If plans remain in place, the size of the crowd at the Saturday afternoon Nov. 6 all-Arlington high-school football game between the host Yorktown Patriots and Washington-Liberty Generals could be smaller than usual.
Yorktown school leaders have decreed there will be no general public ticket sales for the event the night of the game. Participating students – on the football teams, the cheerleading squad and the band – will be allotted tickets to distribute to friends and family, while other students from both schools have been given the opportunity of purchasing a single ticket.
“Admission to this event for both W-L and Yorktown will be limited to reflect the capacity and supervision restraints of our facility,” Yorktown officials said in a letter to parents in response to complaints about the policy.
In response to an inquiry, county school officials told the Sun Gazette there is concern regarding unsportsmanlike events that occurred during past games, including this season’s homecoming contest at Yorktown. Due to the sensitivity of the situation, they opted to not speak on the record but did provide background information.
Concerns about the possibility of out-of-control crowds date back to a 2019 Friday-night football contest between Yorktown and Washington-Liberty, when students from each large student section charged the field, meeting in the middle. Some pushing and shoving occurred before the groups were separated by faculty members.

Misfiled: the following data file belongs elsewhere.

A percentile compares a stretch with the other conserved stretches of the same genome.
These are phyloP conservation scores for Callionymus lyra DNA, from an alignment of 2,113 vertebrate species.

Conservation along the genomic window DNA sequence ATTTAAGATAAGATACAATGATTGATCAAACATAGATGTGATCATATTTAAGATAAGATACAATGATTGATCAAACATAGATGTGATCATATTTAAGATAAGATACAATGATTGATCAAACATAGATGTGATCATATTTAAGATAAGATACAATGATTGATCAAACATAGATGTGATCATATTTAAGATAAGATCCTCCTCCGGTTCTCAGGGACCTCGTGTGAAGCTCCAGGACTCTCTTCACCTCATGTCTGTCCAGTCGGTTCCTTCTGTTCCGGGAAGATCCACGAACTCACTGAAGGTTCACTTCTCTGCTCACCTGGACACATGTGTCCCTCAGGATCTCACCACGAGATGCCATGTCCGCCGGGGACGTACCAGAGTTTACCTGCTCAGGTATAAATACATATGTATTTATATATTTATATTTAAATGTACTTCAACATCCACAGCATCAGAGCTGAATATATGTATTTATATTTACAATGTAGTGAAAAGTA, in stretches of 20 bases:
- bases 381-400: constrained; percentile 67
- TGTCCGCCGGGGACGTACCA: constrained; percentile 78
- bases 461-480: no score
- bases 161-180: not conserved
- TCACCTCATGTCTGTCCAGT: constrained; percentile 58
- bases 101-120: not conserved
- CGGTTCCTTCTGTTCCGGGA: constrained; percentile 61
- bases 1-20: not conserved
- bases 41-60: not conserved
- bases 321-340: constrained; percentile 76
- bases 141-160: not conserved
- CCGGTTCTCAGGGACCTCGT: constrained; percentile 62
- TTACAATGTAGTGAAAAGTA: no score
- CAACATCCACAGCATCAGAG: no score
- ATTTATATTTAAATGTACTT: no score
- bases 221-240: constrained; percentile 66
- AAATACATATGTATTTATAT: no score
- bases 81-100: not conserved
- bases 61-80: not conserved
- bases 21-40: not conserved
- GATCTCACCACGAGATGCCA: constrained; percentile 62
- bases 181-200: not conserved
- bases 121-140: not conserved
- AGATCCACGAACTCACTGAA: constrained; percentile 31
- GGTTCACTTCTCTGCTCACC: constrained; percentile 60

The incident concerned administrators from both schools enough to switch future games between the teams to Saturday afternoons, hoping to avoid such future situations because of the daylight and possibly smaller crowds.
In addition, boys varsity basketball games that following winter season between Yorktown and W-L were changed from Friday to Thursday nights in hopes of limiting crowd size. Crowds still came in large numbers.
This Friday’s football contest between the two schools will serve as “senior night” for Yorktown, and parents of players, cheerleaders and band members voiced concern that some family members will be refused entry due to the restrictions.
“The school is unnecessarily restricting attendance of public school activities, failing to be transparent about its reasons, and intruding on the privacy of Yorktown families – all to the detriment of the students for whom the school and its activities exist, and in particular the seniors who will be honored at the game,” a number of parents said in a letter to Yorktown’s principal, Kevin Clark.
Last season’s football game between Yorktown and W-L, held at Yorktown, was limited to very few spectators because of COVID restrictions.